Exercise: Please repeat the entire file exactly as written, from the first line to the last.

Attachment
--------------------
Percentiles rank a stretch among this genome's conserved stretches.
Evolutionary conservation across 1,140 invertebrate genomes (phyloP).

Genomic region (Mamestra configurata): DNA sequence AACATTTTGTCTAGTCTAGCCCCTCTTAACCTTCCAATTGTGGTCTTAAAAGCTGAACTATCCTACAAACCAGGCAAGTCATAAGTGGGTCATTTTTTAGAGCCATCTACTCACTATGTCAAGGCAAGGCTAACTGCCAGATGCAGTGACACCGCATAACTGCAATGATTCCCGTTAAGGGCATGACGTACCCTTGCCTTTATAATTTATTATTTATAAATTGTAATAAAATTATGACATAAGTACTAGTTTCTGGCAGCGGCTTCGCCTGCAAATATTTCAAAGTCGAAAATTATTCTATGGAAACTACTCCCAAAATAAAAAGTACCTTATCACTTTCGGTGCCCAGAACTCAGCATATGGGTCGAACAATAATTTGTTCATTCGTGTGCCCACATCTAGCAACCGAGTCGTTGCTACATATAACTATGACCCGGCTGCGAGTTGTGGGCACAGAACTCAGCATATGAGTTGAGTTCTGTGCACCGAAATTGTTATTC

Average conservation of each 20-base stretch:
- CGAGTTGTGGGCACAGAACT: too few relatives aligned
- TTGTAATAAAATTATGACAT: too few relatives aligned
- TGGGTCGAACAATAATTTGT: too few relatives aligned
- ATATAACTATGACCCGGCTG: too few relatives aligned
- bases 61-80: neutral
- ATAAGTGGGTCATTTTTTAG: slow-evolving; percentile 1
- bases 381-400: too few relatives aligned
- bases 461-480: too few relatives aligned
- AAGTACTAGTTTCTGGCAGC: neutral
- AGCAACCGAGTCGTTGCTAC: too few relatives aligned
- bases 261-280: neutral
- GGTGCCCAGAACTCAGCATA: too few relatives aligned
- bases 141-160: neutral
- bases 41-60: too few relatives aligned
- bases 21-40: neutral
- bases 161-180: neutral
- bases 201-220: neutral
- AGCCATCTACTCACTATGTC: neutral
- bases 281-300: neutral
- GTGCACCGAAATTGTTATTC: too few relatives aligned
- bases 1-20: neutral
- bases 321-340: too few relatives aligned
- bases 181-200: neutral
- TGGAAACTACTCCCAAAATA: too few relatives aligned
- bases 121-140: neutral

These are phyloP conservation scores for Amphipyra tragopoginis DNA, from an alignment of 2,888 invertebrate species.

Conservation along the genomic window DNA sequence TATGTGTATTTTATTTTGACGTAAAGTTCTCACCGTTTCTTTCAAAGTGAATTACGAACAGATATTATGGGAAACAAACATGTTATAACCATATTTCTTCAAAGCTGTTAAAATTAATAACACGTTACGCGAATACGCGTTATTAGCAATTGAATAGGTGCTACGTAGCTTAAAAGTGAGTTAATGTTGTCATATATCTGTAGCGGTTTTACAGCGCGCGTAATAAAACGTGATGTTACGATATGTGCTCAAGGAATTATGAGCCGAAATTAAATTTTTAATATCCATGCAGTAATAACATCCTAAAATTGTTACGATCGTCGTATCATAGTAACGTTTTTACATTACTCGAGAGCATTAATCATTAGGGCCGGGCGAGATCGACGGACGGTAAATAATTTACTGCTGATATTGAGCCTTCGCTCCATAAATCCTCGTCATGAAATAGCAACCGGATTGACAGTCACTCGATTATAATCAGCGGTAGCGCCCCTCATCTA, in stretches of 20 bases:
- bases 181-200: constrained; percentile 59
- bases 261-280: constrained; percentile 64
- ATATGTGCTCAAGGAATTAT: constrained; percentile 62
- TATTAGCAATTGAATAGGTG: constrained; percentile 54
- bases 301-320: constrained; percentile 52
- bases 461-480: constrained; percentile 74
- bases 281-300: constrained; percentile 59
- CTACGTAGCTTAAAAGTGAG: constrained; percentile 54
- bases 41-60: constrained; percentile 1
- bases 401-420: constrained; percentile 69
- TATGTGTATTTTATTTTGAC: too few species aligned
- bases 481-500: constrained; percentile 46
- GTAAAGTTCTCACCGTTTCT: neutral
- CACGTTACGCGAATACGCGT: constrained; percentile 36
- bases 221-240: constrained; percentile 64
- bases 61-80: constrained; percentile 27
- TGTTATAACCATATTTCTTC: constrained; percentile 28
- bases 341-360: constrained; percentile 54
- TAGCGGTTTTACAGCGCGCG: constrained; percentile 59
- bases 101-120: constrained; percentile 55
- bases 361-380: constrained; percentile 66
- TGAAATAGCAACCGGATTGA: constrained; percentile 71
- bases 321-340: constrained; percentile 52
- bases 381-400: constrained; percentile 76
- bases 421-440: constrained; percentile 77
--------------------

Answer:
Percentiles rank a stretch among this genome's conserved stretches.
Evolutionary conservation across 1,140 invertebrate genomes (phyloP).

Genomic region (Mamestra configurata): DNA sequence AACATTTTGTCTAGTCTAGCCCCTCTTAACCTTCCAATTGTGGTCTTAAAAGCTGAACTATCCTACAAACCAGGCAAGTCATAAGTGGGTCATTTTTTAGAGCCATCTACTCACTATGTCAAGGCAAGGCTAACTGCCAGATGCAGTGACACCGCATAACTGCAATGATTCCCGTTAAGGGCATGACGTACCCTTGCCTTTATAATTTATTATTTATAAATTGTAATAAAATTATGACATAAGTACTAGTTTCTGGCAGCGGCTTCGCCTGCAAATATTTCAAAGTCGAAAATTATTCTATGGAAACTACTCCCAAAATAAAAAGTACCTTATCACTTTCGGTGCCCAGAACTCAGCATATGGGTCGAACAATAATTTGTTCATTCGTGTGCCCACATCTAGCAACCGAGTCGTTGCTACATATAACTATGACCCGGCTGCGAGTTGTGGGCACAGAACTCAGCATATGAGTTGAGTTCTGTGCACCGAAATTGTTATTC

Average conservation of each 20-base stretch:
- CGAGTTGTGGGCACAGAACT: too few relatives aligned
- TTGTAATAAAATTATGACAT: too few relatives aligned
- TGGGTCGAACAATAATTTGT: too few relatives aligned
- ATATAACTATGACCCGGCTG: too few relatives aligned
- bases 61-80: neutral
- ATAAGTGGGTCATTTTTTAG: slow-evolving; percentile 1
- bases 381-400: too few relatives aligned
- bases 461-480: too few relatives aligned
- AAGTACTAGTTTCTGGCAGC: neutral
- AGCAACCGAGTCGTTGCTAC: too few relatives aligned
- bases 261-280: neutral
- GGTGCCCAGAACTCAGCATA: too few relatives aligned
- bases 141-160: neutral
- bases 41-60: too few relatives aligned
- bases 21-40: neutral
- bases 161-180: neutral
- bases 201-220: neutral
- AGCCATCTACTCACTATGTC: neutral
- bases 281-300: neutral
- GTGCACCGAAATTGTTATTC: too few relatives aligned
- bases 1-20: neutral
- bases 321-340: too few relatives aligned
- bases 181-200: neutral
- TGGAAACTACTCCCAAAATA: too few relatives aligned
- bases 121-140: neutral

These are phyloP conservation scores for Amphipyra tragopoginis DNA, from an alignment of 2,888 invertebrate species.

Conservation along the genomic window DNA sequence TATGTGTATTTTATTTTGACGTAAAGTTCTCACCGTTTCTTTCAAAGTGAATTACGAACAGATATTATGGGAAACAAACATGTTATAACCATATTTCTTCAAAGCTGTTAAAATTAATAACACGTTACGCGAATACGCGTTATTAGCAATTGAATAGGTGCTACGTAGCTTAAAAGTGAGTTAATGTTGTCATATATCTGTAGCGGTTTTACAGCGCGCGTAATAAAACGTGATGTTACGATATGTGCTCAAGGAATTATGAGCCGAAATTAAATTTTTAATATCCATGCAGTAATAACATCCTAAAATTGTTACGATCGTCGTATCATAGTAACGTTTTTACATTACTCGAGAGCATTAATCATTAGGGCCGGGCGAGATCGACGGACGGTAAATAATTTACTGCTGATATTGAGCCTTCGCTCCATAAATCCTCGTCATGAAATAGCAACCGGATTGACAGTCACTCGATTATAATCAGCGGTAGCGCCCCTCATCTA, in stretches of 20 bases:
- bases 181-200: constrained; percentile 59
- bases 261-280: constrained; percentile 64
- ATATGTGCTCAAGGAATTAT: constrained; percentile 62
- TATTAGCAATTGAATAGGTG: constrained; percentile 54
- bases 301-320: constrained; percentile 52
- bases 461-480: constrained; percentile 74
- bases 281-300: constrained; percentile 59
- CTACGTAGCTTAAAAGTGAG: constrained; percentile 54
- bases 41-60: constrained; percentile 1
- bases 401-420: constrained; percentile 69
- TATGTGTATTTTATTTTGAC: too few species aligned
- bases 481-500: constrained; percentile 46
- GTAAAGTTCTCACCGTTTCT: neutral
- CACGTTACGCGAATACGCGT: constrained; percentile 36
- bases 221-240: constrained; percentile 64
- bases 61-80: constrained; percentile 27
- TGTTATAACCATATTTCTTC: constrained; percentile 28
- bases 341-360: constrained; percentile 54
- TAGCGGTTTTACAGCGCGCG: constrained; percentile 59
- bases 101-120: constrained; percentile 55
- bases 361-380: constrained; percentile 66
- TGAAATAGCAACCGGATTGA: constrained; percentile 71
- bases 321-340: constrained; percentile 52
- bases 381-400: constrained; percentile 76
- bases 421-440: constrained; percentile 77